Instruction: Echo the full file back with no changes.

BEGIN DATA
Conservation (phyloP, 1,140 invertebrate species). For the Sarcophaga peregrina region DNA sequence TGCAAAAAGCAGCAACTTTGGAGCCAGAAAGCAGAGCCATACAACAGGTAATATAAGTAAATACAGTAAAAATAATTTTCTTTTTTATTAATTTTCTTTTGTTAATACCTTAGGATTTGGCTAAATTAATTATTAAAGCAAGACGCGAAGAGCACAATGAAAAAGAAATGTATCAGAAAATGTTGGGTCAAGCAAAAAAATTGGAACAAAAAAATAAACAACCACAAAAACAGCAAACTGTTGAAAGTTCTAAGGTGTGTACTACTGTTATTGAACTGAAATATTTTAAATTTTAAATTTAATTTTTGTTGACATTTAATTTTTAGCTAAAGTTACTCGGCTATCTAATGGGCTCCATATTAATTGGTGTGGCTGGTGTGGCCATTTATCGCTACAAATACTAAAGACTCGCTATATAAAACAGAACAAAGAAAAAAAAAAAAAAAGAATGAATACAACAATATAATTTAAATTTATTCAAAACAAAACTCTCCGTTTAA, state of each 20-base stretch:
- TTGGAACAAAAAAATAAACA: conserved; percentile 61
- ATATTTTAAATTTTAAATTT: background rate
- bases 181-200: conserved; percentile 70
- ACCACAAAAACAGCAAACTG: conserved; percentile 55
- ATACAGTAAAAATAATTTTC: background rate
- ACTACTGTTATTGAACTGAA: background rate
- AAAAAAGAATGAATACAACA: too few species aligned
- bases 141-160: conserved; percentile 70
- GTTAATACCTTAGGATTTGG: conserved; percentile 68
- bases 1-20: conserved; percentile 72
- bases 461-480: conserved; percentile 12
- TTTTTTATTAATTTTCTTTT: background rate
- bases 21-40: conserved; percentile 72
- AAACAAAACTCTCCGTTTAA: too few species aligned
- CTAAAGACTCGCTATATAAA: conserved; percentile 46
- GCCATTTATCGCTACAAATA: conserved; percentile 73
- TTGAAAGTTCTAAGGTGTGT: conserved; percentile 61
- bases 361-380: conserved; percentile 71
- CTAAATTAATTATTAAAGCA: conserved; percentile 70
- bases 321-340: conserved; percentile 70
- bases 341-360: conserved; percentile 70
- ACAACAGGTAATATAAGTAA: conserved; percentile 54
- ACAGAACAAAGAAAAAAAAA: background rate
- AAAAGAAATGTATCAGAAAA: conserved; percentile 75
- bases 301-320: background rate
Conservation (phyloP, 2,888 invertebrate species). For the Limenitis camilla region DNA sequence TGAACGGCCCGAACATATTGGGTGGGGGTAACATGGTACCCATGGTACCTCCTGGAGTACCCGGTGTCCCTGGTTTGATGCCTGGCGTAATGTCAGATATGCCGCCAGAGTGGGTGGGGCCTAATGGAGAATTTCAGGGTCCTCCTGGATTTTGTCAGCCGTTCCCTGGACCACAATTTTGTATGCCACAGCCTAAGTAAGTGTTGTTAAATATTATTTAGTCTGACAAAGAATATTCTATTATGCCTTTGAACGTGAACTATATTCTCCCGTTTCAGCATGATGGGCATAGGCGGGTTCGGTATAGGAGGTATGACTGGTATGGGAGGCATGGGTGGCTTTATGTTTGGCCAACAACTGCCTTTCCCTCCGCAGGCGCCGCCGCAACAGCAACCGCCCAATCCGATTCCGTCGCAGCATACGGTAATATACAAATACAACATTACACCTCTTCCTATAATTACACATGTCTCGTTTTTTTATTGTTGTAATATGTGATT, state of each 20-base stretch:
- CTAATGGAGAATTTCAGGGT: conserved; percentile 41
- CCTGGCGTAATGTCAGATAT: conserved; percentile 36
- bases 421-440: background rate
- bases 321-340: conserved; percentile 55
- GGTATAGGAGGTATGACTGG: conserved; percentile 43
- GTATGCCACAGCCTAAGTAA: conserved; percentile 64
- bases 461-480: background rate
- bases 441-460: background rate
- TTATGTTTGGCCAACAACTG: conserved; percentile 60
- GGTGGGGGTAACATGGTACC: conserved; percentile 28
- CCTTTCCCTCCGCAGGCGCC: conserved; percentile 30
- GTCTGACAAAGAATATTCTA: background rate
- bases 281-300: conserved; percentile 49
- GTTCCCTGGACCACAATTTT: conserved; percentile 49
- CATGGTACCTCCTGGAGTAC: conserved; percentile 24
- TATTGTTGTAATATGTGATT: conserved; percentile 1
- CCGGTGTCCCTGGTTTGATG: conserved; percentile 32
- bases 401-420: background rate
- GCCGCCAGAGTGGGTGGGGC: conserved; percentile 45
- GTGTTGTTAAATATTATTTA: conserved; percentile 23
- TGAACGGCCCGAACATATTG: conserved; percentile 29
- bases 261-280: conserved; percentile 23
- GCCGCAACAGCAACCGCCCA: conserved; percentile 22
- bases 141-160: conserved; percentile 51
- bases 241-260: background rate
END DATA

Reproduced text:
Conservation (phyloP, 1,140 invertebrate species). For the Sarcophaga peregrina region DNA sequence TGCAAAAAGCAGCAACTTTGGAGCCAGAAAGCAGAGCCATACAACAGGTAATATAAGTAAATACAGTAAAAATAATTTTCTTTTTTATTAATTTTCTTTTGTTAATACCTTAGGATTTGGCTAAATTAATTATTAAAGCAAGACGCGAAGAGCACAATGAAAAAGAAATGTATCAGAAAATGTTGGGTCAAGCAAAAAAATTGGAACAAAAAAATAAACAACCACAAAAACAGCAAACTGTTGAAAGTTCTAAGGTGTGTACTACTGTTATTGAACTGAAATATTTTAAATTTTAAATTTAATTTTTGTTGACATTTAATTTTTAGCTAAAGTTACTCGGCTATCTAATGGGCTCCATATTAATTGGTGTGGCTGGTGTGGCCATTTATCGCTACAAATACTAAAGACTCGCTATATAAAACAGAACAAAGAAAAAAAAAAAAAAAGAATGAATACAACAATATAATTTAAATTTATTCAAAACAAAACTCTCCGTTTAA, state of each 20-base stretch:
- TTGGAACAAAAAAATAAACA: conserved; percentile 61
- ATATTTTAAATTTTAAATTT: background rate
- bases 181-200: conserved; percentile 70
- ACCACAAAAACAGCAAACTG: conserved; percentile 55
- ATACAGTAAAAATAATTTTC: background rate
- ACTACTGTTATTGAACTGAA: background rate
- AAAAAAGAATGAATACAACA: too few species aligned
- bases 141-160: conserved; percentile 70
- GTTAATACCTTAGGATTTGG: conserved; percentile 68
- bases 1-20: conserved; percentile 72
- bases 461-480: conserved; percentile 12
- TTTTTTATTAATTTTCTTTT: background rate
- bases 21-40: conserved; percentile 72
- AAACAAAACTCTCCGTTTAA: too few species aligned
- CTAAAGACTCGCTATATAAA: conserved; percentile 46
- GCCATTTATCGCTACAAATA: conserved; percentile 73
- TTGAAAGTTCTAAGGTGTGT: conserved; percentile 61
- bases 361-380: conserved; percentile 71
- CTAAATTAATTATTAAAGCA: conserved; percentile 70
- bases 321-340: conserved; percentile 70
- bases 341-360: conserved; percentile 70
- ACAACAGGTAATATAAGTAA: conserved; percentile 54
- ACAGAACAAAGAAAAAAAAA: background rate
- AAAAGAAATGTATCAGAAAA: conserved; percentile 75
- bases 301-320: background rate
Conservation (phyloP, 2,888 invertebrate species). For the Limenitis camilla region DNA sequence TGAACGGCCCGAACATATTGGGTGGGGGTAACATGGTACCCATGGTACCTCCTGGAGTACCCGGTGTCCCTGGTTTGATGCCTGGCGTAATGTCAGATATGCCGCCAGAGTGGGTGGGGCCTAATGGAGAATTTCAGGGTCCTCCTGGATTTTGTCAGCCGTTCCCTGGACCACAATTTTGTATGCCACAGCCTAAGTAAGTGTTGTTAAATATTATTTAGTCTGACAAAGAATATTCTATTATGCCTTTGAACGTGAACTATATTCTCCCGTTTCAGCATGATGGGCATAGGCGGGTTCGGTATAGGAGGTATGACTGGTATGGGAGGCATGGGTGGCTTTATGTTTGGCCAACAACTGCCTTTCCCTCCGCAGGCGCCGCCGCAACAGCAACCGCCCAATCCGATTCCGTCGCAGCATACGGTAATATACAAATACAACATTACACCTCTTCCTATAATTACACATGTCTCGTTTTTTTATTGTTGTAATATGTGATT, state of each 20-base stretch:
- CTAATGGAGAATTTCAGGGT: conserved; percentile 41
- CCTGGCGTAATGTCAGATAT: conserved; percentile 36
- bases 421-440: background rate
- bases 321-340: conserved; percentile 55
- GGTATAGGAGGTATGACTGG: conserved; percentile 43
- GTATGCCACAGCCTAAGTAA: conserved; percentile 64
- bases 461-480: background rate
- bases 441-460: background rate
- TTATGTTTGGCCAACAACTG: conserved; percentile 60
- GGTGGGGGTAACATGGTACC: conserved; percentile 28
- CCTTTCCCTCCGCAGGCGCC: conserved; percentile 30
- GTCTGACAAAGAATATTCTA: background rate
- bases 281-300: conserved; percentile 49
- GTTCCCTGGACCACAATTTT: conserved; percentile 49
- CATGGTACCTCCTGGAGTAC: conserved; percentile 24
- TATTGTTGTAATATGTGATT: conserved; percentile 1
- CCGGTGTCCCTGGTTTGATG: conserved; percentile 32
- bases 401-420: background rate
- GCCGCCAGAGTGGGTGGGGC: conserved; percentile 45
- GTGTTGTTAAATATTATTTA: conserved; percentile 23
- TGAACGGCCCGAACATATTG: conserved; percentile 29
- bases 261-280: conserved; percentile 23
- GCCGCAACAGCAACCGCCCA: conserved; percentile 22
- bases 141-160: conserved; percentile 51
- bases 241-260: background rate